One solution is to send school boards back to school.

Under current law, elected school board trustees must undergo training, but the state has permitted a number of outside groups to provide these trainings; the most prominent provider being the Texas Association of School Boards (TASB).  Now, under Commissioner Mike Morath, the Texas Education Agency is offering an optional board training and certification through “Lone Star Governance,” a program that directs focus on one primary objective:  Improving Student Outcomes.

Why is this important?

While there has been some good news for Texas students, such as the drop in the number of low-performing schools and increase in SAT/ACT pass rates, there’s still plenty of troubling news.  At a recent education policy summit in Austin, Commissioner Morath shared that while there has been improvement, only about 43% of third-graders are meeting grade level in reading and math,  around 50% of 8th graders are on target, and less than 20% of Texas students are attaining college-ready scores on the SAT/ACT.  Clearly, there is still plenty of room for improvement.

As always, there is the perennial call for more spending, but state education funding has increased from $43.1 billion in 2007 to $60.6 billion in 2017.  Also, at $11,349 in per-pupil spending, Texas hovers around the national average and still with better results than big spenders like New York and California.

In light of these hard numbers, many taxpayers and parents are calling for greater efficiency and purpose in education spending, including a focus on the issue that really matters: student learning.

Enter the TEA’s Lone Star Governance program.

During LSG’s two-day training, elected school board trustees and superintendents are taught to set an achievable number of publicly-stated goals and constraints that focus on improving student outcomes.  Attendees learn to track progress, properly empower and constrain the superintendent, and to conduct regular evaluations of both the superintendent and the board itself.  Boards are also encouraged to adopt policies that prevent conflicts of interest and promote transparency.   And, to the great rejoicing of ISD observers everywhere, boards are given time-tracking tools, taught to minimize “closed” session meetings, and limit regular and public meetings to three times a month and two hours each.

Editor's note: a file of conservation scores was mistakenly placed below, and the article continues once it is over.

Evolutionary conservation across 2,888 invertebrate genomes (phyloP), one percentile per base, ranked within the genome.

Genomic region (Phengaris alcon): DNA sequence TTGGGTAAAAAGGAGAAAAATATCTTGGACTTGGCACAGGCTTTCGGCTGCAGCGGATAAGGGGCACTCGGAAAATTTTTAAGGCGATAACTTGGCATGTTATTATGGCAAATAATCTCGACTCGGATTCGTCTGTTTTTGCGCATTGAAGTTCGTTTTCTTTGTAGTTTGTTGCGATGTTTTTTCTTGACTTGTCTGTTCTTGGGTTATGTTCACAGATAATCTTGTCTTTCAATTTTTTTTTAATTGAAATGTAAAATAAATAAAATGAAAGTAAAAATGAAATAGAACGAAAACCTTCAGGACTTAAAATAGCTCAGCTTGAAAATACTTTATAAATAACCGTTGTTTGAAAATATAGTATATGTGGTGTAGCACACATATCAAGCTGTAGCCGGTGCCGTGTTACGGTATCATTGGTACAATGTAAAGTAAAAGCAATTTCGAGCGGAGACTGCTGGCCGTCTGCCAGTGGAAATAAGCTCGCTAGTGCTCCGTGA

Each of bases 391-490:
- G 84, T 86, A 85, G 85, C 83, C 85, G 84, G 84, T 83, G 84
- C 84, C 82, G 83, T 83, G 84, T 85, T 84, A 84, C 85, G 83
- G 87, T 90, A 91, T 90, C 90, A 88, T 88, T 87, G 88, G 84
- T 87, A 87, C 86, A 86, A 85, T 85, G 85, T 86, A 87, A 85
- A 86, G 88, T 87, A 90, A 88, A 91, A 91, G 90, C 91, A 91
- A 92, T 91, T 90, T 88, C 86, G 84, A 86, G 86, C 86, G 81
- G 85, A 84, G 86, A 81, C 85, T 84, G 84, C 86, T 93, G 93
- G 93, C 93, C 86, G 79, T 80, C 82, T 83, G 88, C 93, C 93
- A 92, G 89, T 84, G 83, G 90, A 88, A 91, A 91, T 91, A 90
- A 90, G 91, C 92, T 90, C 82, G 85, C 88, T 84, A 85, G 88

The Lone Star Governance program is not the silver bullet that will fix everything in public education, but I do see cause for cautious optimism. Under the previously mentioned TASB trainings, newly-elected trustees are taught that the superintendent is the “quarterback,” who directs the activities of the board.  This dynamic is alarmingly at odds with the original democratic structure in which school boards are answerable to both the voters and the state (since the state is the entity constitutionally responsible for a system of public education).  In a properly aligned district, the superintendent is an empowered employee of the elected board, but not the ultimate authority.  By equipping boards to find the happy medium between micromanaging and giving superintendent’s carte blanche, the LSG program restores an appropriately constitutional governing mindset.

Also, although TASB purports to share the same goals, trainers been known to convey a contemptuous attitude towards reformers, parents, and taxpayers, and to encourage boards to engage in lobbying the state legislature to protect the status quo and oppose reforms.  Lone Star Governance actually mentions “empowering parents,” and seeks to return board focus to the students, or as Commissioner Morath calls them, the “5.5 million souls” in the Texas education system, and whether or not they are learning.  Of the boards that have adopted student achievement as the primary goal, there seems to be an increased willingness to allow innovations such as in-district charters and parental choice programs that have been so successful in other parts of the country.